12 Truly Extraordinary Travel Experiences

The experts at cazenove+loyd understand exactly what it takes to deliver a journey beyond expectations. Using their unrivaled knowledge, they create the most exciting and thrilling experiences accompanied by the world’s best guides. 

From riding with Mongolian eagle hunters to walking with emperor penguins in Antarctica, below are 12 extraordinary travel experiences, which will allow you to explore some of the world’s most exciting destinations in the best way possible.

Walking among emperor penguins in Antarctica 

Imagine standing on a seemingly endless icy plain among more than 6,000 emperor penguins and their fluffy, young chicks, surrounded by Antarctica’s stark and otherworldly scenery. Here, the landscape is white as far as the eye can see. These surprisingly tall penguins – up to 4ft high – are totally unafraid of humans and come within a few metres of you, immersing you in the noise, commotion and the sheer beauty of it all. Nearby, elephant seals and fur seals laze, Antarctic skuas scavenge and southern giant petrels fly overhead. Due to the penguins’ remote habitat, this is one of the greatest and least-seen wildlife events on the planet. At night, you can camp nearby and wake up to the sounds of these incredible animals chattering away. For keen wildlife photographers, this may be the ultimate experience.

Staying in an airstream camper van on Bolivia’s Salar de Uyuni salt flats

Spend two blissful nights in an airstream camper van on Bolivia’s Salar de Uyuni salt flats, with no phone signal and only your travel companions for company. Nothing beats the unique and breathtaking sunset you will witness here and your guide will take you to some areas of water for incredible reflection shots. This is very special as the wind carries the rainwater over the flats, particularly at night, so water can be tricky to find. There is always a fully stocked bar in your camper and your amazing chef will cook up some seriously tasty meals using local quinoa. You won’t see anyone else for two days.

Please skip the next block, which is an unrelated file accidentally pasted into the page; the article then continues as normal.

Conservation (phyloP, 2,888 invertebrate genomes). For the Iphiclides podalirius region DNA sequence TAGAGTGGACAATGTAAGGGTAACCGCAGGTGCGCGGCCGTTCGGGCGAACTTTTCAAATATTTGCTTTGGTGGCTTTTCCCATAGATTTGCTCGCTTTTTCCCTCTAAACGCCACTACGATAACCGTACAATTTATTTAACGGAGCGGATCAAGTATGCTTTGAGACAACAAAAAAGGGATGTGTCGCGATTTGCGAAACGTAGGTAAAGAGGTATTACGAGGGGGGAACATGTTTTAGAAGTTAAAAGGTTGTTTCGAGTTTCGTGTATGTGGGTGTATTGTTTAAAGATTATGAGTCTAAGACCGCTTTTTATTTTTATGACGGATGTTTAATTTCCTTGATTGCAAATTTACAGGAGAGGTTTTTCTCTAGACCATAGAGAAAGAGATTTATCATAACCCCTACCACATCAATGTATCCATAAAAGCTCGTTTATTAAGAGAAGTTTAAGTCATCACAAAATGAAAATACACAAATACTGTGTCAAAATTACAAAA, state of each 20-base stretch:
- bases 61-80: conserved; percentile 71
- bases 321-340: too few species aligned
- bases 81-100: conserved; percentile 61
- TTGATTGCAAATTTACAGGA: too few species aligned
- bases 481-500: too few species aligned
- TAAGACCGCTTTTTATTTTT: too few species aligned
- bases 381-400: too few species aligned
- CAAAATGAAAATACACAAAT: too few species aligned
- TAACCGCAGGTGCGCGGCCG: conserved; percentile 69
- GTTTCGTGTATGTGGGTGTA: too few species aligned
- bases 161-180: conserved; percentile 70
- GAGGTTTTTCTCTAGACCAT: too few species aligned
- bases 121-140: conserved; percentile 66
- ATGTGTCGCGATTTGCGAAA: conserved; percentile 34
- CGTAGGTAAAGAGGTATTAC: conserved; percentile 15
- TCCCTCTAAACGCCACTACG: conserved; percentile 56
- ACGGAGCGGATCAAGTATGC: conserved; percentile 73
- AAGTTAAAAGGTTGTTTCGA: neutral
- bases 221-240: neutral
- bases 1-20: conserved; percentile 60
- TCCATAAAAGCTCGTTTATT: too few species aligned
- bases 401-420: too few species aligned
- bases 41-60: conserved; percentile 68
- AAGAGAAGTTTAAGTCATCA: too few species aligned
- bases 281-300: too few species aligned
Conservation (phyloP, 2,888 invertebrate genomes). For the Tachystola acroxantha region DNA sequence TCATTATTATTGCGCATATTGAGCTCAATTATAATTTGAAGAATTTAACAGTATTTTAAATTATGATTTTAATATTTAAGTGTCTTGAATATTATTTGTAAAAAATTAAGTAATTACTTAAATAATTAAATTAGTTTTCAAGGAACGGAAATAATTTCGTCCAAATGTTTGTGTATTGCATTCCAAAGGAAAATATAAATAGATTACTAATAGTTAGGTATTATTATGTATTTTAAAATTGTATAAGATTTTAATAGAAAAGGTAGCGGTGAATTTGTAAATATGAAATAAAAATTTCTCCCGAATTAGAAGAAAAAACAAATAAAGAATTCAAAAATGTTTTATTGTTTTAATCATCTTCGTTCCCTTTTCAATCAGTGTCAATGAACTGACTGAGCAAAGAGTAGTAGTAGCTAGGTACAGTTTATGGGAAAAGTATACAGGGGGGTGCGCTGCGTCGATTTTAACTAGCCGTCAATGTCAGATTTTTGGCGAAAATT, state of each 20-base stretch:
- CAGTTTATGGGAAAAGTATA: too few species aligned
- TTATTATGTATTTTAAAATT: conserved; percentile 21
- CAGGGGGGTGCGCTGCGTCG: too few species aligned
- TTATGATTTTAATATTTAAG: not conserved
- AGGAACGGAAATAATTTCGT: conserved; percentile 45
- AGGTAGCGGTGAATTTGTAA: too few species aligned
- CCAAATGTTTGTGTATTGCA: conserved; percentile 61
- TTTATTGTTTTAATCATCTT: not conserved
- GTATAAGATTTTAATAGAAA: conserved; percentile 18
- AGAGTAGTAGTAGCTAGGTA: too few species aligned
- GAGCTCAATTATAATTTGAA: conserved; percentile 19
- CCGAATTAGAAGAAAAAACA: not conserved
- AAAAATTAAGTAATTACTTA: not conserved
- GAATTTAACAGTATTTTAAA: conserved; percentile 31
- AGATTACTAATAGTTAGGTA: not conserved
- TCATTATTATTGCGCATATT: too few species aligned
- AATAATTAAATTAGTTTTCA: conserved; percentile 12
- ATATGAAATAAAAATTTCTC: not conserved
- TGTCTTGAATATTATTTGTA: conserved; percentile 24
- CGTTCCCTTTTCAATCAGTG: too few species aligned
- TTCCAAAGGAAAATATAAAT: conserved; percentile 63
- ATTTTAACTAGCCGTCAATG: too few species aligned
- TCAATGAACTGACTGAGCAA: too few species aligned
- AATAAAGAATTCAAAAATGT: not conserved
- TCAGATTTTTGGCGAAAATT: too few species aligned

Climbing to sacred heights in Ethiopia 

Ethiopia is like no other country on the African continent. The layers of history and religion shared by our local guides are phenomenal. One of the most memorable experiences here is climbing up to Abuna Yemata Guh, a small rock-hewn church at 2,580m in the Gheralta Mountains of the Tigray region, which can only be reached on foot. Part of the way up the sandstone pinnacle – vertical in places – must be ascended barefoot, with amazing local guides showing you where to put your hands and feet. Women make this treacherous climb with babies on their backs but to the amateur it is challenging and exhilarating. Halfway up the cliff, you walk along a narrow ledge with a sheer drop on one side to reach the church. It is certainly heart-pounding, but the views are awe-inspiring and it is breathtaking to see the wall paintings, dating back to the 5th century, hidden inside this little church known as Ethiopia’s ‘chapel in the sky’.

A private exploration of Mehrangarh Fort in Rajasthan